A Personal Property Securities Register check is a simple but important step in helping you get additional information about the car. Most importantly a PPSR check will help you see whether or not the car you are interested in has ever been written off (a big no no), stolen (no no no), or has finance owing. You can do a PPSR check from companies like Carfacts (around $30) or get one from the government’s PPSR website (which costs only $5). You will need to find the VIN (vehicle identification number) in order to do a PPSR check.
“A simple PPSR check will let you know whether a vehicle has ever been written off or stolen, or has finance owing on it.”
Finance is a big component of car buying. A great deal of people buy cars on finance and that topic is an entire article on its own. The two most important thing to do perhaps is to do some research on some of the major lenders available. There are so many these days that are fighting for your business that it is almost harder to not get approved than it is to get approved. But before you do apply for financing, take the time to sit down and calculate your monthly expenses and decide whether financing an overpriced European car is worth being stuck with an extra $1500 a month for the next 36 months. It’s a lot of money and you face the risk of being underwater on your loan if you decide after 12 months, the car is not right for you.
Trade your car in
Trading in your car is a good way to get things done quickly. It’s straight forward really, get your car in good shape, make sure it has good service history (for the love of God make sure you service your car you neanderthal), get it clean and take it to the dealer for a low ball offer.
Let’s get to the crux of the last part. No matter how much you think your car is worth, it is not worth that much. Whatever you think your car is worth, it is always worth a good $5000-$10000 less than you think. So when you take it to the dealer, don’t be surprised that you’re offered less, it is because the dealer is offering you a shade under retail value (which is below your own personal value).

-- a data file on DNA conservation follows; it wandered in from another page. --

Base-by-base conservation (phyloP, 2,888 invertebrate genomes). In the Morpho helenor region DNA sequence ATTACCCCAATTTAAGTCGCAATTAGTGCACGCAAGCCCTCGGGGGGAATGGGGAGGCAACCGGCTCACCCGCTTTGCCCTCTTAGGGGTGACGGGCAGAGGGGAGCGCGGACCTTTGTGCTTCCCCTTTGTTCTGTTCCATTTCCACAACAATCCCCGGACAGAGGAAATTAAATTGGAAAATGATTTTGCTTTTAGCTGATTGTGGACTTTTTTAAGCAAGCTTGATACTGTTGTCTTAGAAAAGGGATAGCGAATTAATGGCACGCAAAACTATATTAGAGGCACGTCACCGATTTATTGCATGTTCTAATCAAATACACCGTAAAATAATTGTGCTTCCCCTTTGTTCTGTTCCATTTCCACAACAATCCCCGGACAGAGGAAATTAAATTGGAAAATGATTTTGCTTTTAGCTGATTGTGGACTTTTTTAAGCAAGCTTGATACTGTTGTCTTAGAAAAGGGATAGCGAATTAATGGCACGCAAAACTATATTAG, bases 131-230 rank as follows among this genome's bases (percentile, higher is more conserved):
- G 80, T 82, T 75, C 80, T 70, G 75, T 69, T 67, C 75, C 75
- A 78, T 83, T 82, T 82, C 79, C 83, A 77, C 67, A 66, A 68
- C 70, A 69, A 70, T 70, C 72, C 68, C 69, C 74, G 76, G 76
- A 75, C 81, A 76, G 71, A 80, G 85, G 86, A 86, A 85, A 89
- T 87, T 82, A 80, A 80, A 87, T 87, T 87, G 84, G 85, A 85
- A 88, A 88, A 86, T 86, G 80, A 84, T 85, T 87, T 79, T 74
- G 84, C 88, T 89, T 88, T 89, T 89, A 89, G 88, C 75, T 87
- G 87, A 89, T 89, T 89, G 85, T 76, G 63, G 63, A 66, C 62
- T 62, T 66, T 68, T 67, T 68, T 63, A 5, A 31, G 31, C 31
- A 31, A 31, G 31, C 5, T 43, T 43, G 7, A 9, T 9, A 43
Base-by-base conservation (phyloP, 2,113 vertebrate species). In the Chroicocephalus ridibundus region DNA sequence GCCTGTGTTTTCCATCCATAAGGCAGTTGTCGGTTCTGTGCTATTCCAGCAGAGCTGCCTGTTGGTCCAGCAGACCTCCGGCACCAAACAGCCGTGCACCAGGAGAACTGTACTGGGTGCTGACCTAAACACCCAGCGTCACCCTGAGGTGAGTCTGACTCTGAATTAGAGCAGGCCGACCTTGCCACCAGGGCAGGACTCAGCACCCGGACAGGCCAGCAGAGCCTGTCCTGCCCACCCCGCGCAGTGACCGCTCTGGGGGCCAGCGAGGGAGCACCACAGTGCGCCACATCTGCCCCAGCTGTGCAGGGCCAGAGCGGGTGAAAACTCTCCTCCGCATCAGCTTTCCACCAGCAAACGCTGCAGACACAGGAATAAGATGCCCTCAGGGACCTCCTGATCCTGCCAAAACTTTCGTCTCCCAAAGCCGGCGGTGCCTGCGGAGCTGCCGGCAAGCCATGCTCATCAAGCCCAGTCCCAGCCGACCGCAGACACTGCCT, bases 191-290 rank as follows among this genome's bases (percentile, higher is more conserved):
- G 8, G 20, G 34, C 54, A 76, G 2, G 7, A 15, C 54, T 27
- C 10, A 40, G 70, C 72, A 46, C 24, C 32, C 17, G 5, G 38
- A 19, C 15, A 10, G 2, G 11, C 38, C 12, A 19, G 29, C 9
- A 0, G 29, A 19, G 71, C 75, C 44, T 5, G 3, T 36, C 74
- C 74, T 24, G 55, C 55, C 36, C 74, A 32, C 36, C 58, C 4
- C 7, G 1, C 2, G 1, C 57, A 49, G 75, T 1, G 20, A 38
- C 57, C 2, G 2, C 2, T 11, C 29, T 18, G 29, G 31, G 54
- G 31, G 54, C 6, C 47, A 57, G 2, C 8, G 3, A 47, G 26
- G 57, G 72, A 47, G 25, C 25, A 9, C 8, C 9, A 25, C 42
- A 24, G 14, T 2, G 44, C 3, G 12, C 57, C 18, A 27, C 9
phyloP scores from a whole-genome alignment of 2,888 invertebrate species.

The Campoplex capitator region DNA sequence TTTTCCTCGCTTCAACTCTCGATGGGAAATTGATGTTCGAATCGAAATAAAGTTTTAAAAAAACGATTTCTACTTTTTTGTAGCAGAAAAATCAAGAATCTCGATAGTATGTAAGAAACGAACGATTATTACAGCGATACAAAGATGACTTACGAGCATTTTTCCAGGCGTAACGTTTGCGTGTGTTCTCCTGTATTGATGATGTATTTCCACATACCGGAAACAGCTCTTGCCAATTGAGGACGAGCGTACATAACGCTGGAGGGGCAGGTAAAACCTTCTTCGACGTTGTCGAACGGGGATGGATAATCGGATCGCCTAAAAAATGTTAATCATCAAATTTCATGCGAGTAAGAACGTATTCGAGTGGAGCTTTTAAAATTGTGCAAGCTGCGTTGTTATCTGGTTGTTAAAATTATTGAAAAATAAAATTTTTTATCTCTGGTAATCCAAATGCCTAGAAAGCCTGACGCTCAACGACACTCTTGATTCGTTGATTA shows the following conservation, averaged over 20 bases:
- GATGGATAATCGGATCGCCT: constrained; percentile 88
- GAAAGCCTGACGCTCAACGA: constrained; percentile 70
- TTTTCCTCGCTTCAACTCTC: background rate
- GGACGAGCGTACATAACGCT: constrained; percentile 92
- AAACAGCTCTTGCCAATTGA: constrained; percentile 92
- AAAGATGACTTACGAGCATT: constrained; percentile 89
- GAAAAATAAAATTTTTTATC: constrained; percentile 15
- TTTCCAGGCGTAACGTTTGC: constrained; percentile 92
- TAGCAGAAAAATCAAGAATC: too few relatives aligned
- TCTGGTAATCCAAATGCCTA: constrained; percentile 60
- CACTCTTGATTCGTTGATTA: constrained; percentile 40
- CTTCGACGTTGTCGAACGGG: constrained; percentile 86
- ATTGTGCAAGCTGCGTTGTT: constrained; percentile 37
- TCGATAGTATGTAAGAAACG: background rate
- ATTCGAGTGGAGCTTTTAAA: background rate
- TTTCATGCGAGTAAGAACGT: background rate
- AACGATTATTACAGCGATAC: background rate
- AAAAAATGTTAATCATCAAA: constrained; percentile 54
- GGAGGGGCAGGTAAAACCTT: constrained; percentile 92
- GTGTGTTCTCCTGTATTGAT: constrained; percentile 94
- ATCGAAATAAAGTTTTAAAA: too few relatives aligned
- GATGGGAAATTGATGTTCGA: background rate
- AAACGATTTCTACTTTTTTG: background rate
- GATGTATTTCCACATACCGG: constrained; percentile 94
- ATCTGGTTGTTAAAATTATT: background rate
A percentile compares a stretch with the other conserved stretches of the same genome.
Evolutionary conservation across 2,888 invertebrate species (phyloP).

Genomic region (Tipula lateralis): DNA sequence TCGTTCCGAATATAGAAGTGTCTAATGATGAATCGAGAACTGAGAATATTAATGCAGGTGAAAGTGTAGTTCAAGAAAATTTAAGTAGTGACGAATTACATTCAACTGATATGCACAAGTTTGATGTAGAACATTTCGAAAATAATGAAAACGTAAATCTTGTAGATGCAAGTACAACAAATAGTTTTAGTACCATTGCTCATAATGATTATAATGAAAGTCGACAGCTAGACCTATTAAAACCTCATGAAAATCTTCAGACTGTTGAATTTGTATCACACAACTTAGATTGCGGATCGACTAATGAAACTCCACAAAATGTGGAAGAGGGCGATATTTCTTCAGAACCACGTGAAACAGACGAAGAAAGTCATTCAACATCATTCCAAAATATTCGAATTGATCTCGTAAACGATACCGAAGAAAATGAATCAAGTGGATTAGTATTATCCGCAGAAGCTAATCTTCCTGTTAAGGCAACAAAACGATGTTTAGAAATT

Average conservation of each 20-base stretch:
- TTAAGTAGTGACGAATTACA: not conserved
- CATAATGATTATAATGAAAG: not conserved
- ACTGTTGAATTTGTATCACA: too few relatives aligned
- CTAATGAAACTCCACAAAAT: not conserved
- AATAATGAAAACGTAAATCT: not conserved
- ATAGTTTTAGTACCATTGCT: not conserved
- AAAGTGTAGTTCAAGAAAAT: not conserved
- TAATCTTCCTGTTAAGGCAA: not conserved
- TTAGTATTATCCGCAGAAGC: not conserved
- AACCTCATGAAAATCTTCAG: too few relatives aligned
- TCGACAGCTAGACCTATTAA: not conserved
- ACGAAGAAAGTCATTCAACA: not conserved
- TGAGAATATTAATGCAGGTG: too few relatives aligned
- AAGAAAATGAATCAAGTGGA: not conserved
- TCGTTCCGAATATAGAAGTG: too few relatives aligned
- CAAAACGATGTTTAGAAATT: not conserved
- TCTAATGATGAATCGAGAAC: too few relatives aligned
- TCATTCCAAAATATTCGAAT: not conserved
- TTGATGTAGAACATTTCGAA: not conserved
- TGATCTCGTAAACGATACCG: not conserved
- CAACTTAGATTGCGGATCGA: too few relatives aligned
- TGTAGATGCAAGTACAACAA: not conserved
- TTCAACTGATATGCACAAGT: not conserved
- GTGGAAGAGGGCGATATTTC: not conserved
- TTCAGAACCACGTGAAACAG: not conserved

Don’t think of it as getting screwed out of some money, think of it as saving time and effort of having to privately list your car, dealing with the influx of idiots that will have to come and see your car, and the pain of having to transfer registrations and getting money sorted from someone who says, “don’t worry, I’ll pay you tomorrow”.
Don’t be an asshole
The other side of the coin when it comes to buying a car is the seller, and they are just as important to this process as you are. So it’s important to know a few things that you shouldn’t do either as a buyer. It’s a two way street. Sure, you’ll hear horror stories about dealers, some of them are true. But with the above tips, you should be more confident when going to dealers. There are many “tips and tricks” to “beat the dealer” you can read about, but in the end, if you go down that road you end up playing more games that actually buying a car. So my last tip is to simply be a nice person. Don’t be a smart ass, don’t be a know-it-all, and don’t play games with dealers. If you feel like the dealer is playing games with you, go somewhere else.
I can’t tell you to not buy a Volkswagen (don’t buy a Volkswagen), but I can say that the pitfalls and traps of buying a car comes down to not being prepared. These points above are just some of the basics that will help find the right car for you.
Rare Ferrari GTO sells for record $70 million
How much money would you pay for the car of your dreams?
How much money would you pay for the car of your dreams? What about a one-of-a-kind beauty that you see driving past your prestige dealer? How about a rare 1963 Ferrari GTO?
If you are Dave MacNeil, the answer to the latter, is USD $70 million. MacNeil, who is the CEO of automotive weather guard company WeatherTech, shelled out the record amount for a rare Ferrari.